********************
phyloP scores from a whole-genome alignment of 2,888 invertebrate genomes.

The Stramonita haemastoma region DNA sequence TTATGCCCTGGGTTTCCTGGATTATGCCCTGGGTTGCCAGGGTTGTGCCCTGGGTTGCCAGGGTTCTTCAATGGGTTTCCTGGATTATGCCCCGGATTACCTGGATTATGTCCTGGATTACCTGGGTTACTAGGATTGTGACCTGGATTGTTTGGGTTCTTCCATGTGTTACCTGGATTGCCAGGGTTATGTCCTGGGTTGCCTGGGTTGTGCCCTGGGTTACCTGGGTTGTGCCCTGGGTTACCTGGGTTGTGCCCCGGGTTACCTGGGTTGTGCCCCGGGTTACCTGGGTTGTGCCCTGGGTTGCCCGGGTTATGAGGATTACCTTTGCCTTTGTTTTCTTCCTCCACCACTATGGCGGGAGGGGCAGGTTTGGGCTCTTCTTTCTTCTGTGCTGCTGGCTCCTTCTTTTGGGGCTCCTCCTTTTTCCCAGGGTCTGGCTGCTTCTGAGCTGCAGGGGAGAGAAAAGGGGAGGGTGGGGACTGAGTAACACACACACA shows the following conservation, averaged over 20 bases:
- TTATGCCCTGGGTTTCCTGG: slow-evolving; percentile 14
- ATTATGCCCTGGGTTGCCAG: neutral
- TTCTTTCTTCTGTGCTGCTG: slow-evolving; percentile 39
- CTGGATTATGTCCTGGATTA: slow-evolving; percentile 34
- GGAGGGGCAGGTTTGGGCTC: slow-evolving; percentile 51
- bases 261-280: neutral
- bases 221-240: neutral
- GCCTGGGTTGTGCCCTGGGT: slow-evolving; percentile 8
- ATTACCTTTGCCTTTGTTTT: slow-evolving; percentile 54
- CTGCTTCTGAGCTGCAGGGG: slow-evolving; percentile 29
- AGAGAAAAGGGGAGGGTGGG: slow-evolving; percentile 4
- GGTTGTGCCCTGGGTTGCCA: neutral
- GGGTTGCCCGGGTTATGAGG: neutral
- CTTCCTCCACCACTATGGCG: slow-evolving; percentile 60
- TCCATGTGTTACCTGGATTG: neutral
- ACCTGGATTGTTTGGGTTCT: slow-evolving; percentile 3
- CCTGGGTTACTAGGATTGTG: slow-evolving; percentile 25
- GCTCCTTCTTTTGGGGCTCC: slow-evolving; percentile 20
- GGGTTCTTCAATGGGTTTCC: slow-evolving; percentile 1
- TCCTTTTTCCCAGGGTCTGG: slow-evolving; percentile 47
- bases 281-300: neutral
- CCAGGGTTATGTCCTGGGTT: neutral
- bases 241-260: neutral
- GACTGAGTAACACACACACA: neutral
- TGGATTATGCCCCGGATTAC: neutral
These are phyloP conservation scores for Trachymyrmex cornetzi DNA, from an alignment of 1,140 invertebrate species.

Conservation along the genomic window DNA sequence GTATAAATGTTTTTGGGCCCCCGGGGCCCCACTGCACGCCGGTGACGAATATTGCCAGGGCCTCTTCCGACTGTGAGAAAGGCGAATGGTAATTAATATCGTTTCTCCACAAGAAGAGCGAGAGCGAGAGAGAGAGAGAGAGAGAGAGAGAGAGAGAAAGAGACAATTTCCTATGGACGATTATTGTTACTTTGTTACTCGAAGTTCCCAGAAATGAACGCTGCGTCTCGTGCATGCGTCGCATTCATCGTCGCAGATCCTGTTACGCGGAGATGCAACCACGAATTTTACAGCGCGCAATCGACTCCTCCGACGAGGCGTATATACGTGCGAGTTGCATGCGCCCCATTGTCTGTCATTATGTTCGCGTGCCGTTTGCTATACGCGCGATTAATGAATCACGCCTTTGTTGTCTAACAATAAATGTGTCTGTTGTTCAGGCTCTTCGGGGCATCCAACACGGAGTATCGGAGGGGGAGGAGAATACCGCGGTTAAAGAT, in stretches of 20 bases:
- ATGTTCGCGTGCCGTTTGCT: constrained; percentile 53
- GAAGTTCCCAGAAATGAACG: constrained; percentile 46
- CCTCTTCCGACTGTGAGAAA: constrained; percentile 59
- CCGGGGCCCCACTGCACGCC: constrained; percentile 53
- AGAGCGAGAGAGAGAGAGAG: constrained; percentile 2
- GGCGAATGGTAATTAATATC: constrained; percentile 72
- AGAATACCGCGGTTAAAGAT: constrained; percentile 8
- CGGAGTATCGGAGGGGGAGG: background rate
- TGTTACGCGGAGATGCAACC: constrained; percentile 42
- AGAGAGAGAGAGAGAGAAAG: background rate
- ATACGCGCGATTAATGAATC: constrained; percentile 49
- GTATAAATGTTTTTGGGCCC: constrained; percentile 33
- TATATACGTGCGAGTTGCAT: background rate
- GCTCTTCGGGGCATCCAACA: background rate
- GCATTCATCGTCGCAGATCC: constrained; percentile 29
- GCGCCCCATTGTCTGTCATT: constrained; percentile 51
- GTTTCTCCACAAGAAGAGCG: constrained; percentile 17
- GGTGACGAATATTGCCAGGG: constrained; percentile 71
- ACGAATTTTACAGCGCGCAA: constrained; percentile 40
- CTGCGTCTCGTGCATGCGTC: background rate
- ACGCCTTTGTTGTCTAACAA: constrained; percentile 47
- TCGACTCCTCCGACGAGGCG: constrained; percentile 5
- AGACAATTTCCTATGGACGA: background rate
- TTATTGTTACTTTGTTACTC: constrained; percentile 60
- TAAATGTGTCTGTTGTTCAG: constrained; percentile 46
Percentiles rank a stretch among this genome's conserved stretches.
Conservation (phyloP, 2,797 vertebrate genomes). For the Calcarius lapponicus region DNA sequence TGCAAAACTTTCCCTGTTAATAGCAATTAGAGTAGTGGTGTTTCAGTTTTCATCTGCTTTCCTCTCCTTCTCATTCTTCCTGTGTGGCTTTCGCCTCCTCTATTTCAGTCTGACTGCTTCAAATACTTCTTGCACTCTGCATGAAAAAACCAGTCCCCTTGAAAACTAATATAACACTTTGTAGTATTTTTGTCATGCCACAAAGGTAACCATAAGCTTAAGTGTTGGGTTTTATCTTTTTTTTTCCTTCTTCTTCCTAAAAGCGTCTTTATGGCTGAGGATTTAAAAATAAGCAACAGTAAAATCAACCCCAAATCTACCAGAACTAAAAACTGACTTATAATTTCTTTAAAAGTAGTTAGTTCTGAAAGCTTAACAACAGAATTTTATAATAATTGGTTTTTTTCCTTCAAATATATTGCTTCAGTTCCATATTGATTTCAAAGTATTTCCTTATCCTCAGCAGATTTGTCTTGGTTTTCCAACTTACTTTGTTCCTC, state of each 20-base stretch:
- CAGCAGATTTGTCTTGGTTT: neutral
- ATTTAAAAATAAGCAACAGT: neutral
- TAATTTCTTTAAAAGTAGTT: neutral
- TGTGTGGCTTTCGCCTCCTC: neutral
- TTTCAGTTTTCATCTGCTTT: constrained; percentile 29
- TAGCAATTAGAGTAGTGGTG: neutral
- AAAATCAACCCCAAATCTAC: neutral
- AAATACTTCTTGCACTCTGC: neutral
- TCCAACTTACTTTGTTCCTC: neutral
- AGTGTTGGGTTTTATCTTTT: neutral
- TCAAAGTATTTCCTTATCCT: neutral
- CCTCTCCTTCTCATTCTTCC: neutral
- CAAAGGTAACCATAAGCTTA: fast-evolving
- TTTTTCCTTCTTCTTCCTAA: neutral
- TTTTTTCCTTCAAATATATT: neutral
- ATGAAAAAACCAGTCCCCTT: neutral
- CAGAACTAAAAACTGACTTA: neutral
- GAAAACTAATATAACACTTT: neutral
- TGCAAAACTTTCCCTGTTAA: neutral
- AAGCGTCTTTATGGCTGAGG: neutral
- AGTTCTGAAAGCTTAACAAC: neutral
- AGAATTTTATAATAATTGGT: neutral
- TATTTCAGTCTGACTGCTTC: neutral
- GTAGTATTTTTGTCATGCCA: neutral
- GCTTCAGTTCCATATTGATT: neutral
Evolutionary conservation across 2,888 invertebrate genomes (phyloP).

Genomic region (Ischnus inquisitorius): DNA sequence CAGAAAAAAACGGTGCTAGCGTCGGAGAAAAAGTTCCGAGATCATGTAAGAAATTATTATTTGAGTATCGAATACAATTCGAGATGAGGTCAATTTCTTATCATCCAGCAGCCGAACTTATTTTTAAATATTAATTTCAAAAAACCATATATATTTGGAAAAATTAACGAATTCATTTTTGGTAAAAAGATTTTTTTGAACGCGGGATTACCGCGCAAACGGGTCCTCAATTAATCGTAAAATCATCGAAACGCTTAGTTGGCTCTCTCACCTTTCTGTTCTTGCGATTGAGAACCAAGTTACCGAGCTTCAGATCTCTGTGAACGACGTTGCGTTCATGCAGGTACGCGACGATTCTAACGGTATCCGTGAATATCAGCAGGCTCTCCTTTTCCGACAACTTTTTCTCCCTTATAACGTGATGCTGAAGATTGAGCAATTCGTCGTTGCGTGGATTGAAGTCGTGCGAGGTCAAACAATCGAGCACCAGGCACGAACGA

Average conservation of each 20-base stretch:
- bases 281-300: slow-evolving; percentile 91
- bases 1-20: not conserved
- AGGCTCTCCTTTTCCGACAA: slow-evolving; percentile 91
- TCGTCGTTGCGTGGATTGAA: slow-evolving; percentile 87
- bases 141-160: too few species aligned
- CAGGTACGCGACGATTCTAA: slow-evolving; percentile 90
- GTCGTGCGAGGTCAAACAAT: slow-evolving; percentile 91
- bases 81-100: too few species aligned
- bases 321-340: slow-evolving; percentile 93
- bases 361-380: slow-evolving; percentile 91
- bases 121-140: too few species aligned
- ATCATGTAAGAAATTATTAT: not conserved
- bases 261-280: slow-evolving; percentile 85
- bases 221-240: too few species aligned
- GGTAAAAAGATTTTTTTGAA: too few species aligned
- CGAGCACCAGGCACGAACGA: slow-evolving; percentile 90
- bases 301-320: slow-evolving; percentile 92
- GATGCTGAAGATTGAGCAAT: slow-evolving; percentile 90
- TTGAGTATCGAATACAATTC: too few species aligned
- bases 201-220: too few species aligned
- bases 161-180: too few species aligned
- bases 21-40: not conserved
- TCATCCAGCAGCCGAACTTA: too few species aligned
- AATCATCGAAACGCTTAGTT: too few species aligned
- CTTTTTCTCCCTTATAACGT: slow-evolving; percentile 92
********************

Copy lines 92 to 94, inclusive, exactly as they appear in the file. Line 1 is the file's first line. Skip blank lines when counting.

- bases 81-100: too few species aligned
- bases 321-340: slow-evolving; percentile 93
- bases 361-380: slow-evolving; percentile 91